Australia Is Expected to Produce 100,000 Tonnes of Discarded Photovoltaic Modules by 2035

Australia Is Expected to Produce 100,000 Tonnes of Discarded Photovoltaic Modules by 2035

Data provided by the Clean Energy Regulatory Agency (CER) shows that by the end of 2020, Australia has installed more than 2.66 million rooftop solar power systems with a total installed capacity of more than 10 GW. However, this raises concerns about the Australian government's ability to recycle and minimize the impact of obsolete solar photovoltaic systems. Although solar cell modules are designed to last for a long time with an average service life of 25 years, eventually they will become inefficient and need to be replaced.

1. Retired solar panels NSW government are in desperate need to be recycled efficiently

Professor Peter Majewski of the University of South Australia (UniSA) said that it is estimated that more than 100,000 tons of solar modules will enter Australia’s waste stream by 2035. The New South Wales Environmental Protection Agency (EPA) predicts that by 2025, New South Wales solar panels only will produce 3,000 to 10,000 tons of waste solar panels and battery storage systems each year. By 2035, this number will increase to between 40,000 and 71,000 tons per year.

Majewski said that before the waste solar panels reach the peak, a mandatory scrapping strategy must be implemented, which currently takes time. He said, "Australia has developed a good management plan for products such as paint and tires, and we hope to see similar solar systems develop management plans." The federal government expressed its gratitude and provided a grant of 2 million Australian dollars (US$1.5 million) as part of the "National Product Management Investment Fund" to develop and implement an industry-led photovoltaic system product management plan. The plan is expected to encourage the shared responsibilities throughout the supply chain to manage the impact of photovoltaic modules throughout their life cycle and support the development of an efficient and innovative photovoltaic recycling industry.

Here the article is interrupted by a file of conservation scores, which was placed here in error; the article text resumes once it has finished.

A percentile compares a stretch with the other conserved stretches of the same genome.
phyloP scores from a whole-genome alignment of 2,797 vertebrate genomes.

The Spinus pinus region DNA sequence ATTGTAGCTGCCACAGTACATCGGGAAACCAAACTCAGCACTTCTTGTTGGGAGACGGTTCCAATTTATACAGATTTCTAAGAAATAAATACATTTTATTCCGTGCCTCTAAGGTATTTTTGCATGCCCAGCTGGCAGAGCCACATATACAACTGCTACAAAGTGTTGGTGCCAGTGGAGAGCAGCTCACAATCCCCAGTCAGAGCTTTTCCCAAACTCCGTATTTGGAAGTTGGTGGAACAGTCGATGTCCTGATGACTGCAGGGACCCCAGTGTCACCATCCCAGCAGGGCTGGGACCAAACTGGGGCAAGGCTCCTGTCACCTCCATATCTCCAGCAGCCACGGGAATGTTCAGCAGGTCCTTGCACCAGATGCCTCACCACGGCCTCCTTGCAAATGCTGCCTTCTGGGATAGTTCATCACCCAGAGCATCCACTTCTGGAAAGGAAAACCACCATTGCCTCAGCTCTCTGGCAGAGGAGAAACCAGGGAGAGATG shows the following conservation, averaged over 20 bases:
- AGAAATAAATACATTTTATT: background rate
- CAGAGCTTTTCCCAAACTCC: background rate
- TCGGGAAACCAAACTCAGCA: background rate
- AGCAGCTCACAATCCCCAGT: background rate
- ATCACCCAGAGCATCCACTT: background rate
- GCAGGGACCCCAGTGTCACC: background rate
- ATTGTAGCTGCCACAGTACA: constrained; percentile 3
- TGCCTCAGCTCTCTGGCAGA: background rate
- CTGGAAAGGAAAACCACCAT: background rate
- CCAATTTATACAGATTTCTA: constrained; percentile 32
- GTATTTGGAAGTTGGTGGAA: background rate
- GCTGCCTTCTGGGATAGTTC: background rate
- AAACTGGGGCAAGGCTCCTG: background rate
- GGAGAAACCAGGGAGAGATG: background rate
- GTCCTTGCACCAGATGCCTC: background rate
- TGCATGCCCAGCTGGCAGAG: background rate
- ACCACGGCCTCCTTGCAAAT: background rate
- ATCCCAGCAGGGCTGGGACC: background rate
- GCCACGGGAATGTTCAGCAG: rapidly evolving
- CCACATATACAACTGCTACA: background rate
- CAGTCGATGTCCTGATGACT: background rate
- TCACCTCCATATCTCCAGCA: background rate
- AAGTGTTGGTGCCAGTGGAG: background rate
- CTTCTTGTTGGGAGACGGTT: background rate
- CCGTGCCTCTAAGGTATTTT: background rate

2.Management Plan on solar panels NSW government

Retired solar panels NSW government are relatively safe and stable, but are classified as e-waste, which means that the scrapping of solar panels into landfills in New South Wales will cause serious pollution to the environment, and alternative solutions are obviously needed. A major challenge facing the solar industry is the low recycling value of photovoltaic panels, coupled with the high energy requirements of the currently available collection and recycling processes.

Majewski said: "According to the current market value, the recyclable materials in each panel are only slightly more than 5 Australian dollars." "A large number of panels will eventually offset this low value to a certain extent, but for now, we cannot count on market forces. We will promote recycling, so investment is needed to establish a waste management plan and improve the technological processes that can be used for this purpose."

The University of New South Wales (UNSW) has conducted investigations and studies on

the economic obstacles, technologies and opportunities faced in the implementation of the recycling process in order to effectively recycle scrap crystalline silicon components and maximize profitability. Researchers from the school have published an evaluation report, detailing the methods used to waste photovoltaic modules so far. They evalutated about the economic obstacles to implementing these methods, and the prospects for raw material recycling and profitability of recycling photovoltaic modules. This research was very popular and pushed Australia to the forefront of technology in the field of component recycling, which has played a very good role in promoting the establishment of the solar panel waste management plan in New South Wales.

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